Management groups in Azure provide a level of organization above subscriptions, allowing for a structured hierarchy that simplifies governance and access management across multiple subscriptions. By grouping subscriptions under a management group, administrators can apply policies and access controls at a higher level, ensuring consistency and compliance throughout the organization.

Management groups are pivotal in optimizing the administration of Azure resources. They enable the application of governance conditions such as Azure Policy and Azure Role-Based Access Control (RBAC) across multiple subscriptions. This hierarchical structure is not to be confused with nested subscriptions, which Azure does not support. Instead, management groups offer a flexible and efficient way to manage resources and access at scale.

When planning your Azure architecture, consider the use of management groups to streamline operations and enforce policies more effectively.

Here are some best practices for using management groups:

  • Define a clear naming convention for management groups and subscriptions.
  • Organize subscriptions by department, environment, or application to align with organizational structures.
  • Implement inheritance of policies and access controls to reduce management overhead.
  • Regularly review and adjust the hierarchy to reflect changes in the organization.

Leveraging Resource Groups for Simplified Management

Resource groups in Azure serve as a fundamental organizational tool, allowing you to manage, monitor, and secure your resources effectively. Each resource can only be part of a single resource group, ensuring clarity and preventing overlap. This exclusivity is crucial for maintaining a structured environment where resources are logically grouped based on their lifecycle, purpose, or other criteria.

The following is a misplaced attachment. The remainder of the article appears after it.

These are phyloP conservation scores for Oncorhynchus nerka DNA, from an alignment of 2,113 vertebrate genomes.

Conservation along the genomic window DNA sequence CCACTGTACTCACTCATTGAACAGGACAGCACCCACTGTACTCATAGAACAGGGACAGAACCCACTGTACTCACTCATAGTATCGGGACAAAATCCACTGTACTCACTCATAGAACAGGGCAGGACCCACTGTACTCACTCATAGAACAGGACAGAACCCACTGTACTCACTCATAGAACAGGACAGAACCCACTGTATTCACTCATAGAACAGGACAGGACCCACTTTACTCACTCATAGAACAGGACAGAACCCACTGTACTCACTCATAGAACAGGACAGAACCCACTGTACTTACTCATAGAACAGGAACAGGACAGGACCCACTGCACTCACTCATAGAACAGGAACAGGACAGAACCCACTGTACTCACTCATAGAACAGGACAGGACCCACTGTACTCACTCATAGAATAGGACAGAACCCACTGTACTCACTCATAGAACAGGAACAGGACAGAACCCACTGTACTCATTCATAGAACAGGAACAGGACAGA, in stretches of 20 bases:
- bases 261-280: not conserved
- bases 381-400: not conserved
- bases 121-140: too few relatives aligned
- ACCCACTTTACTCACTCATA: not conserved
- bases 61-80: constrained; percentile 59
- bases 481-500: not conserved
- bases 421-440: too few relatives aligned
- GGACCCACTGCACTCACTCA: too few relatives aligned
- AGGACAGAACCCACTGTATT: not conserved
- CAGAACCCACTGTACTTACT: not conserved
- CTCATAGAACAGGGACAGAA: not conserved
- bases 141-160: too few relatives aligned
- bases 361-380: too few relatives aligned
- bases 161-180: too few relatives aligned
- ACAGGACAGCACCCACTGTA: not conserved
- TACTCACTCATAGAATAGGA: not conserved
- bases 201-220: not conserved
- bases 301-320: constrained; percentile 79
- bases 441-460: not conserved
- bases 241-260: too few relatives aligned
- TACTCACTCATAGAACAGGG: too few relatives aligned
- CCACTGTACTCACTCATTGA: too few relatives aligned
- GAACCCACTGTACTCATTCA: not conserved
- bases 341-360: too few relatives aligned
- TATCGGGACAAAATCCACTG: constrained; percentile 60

Resource groups are not just containers; they are also scope boundaries for applying access control. By assigning RBAC policies at the resource group level, you can streamline permissions management across multiple resources. This simplifies the process of granting access to a group of users or services, making it easier to enforce security and compliance.

While resource groups cannot be nested, they can be part of a broader management group hierarchy. This allows for a flexible yet controlled structure, where policies and access can be inherited and managed at different levels.

Here’s a quick checklist to ensure you’re leveraging resource groups effectively:

  • Group related resources that share the same lifecycle.
  • Apply consistent naming conventions for ease of identification.
  • Assign RBAC policies to manage permissions efficiently.
  • Use tags to further categorize and manage resources.

Key Groupings and Labels in Azure App Configuration

When managing configurations in Azure, App Configuration serves as a centralized hub for handling application settings and feature flags. Key groupings and labels are fundamental to organizing these configurations efficiently. Utilizing key prefixes allows you to categorize settings based on their functionality or module, while labels enable you to manage variations across different environments, such as development, staging, or production.

For instance, you might structure your configuration keys using a hierarchical naming convention with prefixes, such as Service1:Database:ConnectionString. To handle environment-specific configurations, labels come into play, allowing you to tag keys with identifiers like Production or Development.

It’s essential to understand the synergy between key prefixes and labels to maximize the effectiveness of Azure App Configuration.

Here’s a simple example of how to apply labels in your code:

configBuilder.AddAzureAppConfiguration(options => {
           .Select(KeyFilter.Any, LabelFilter.Null)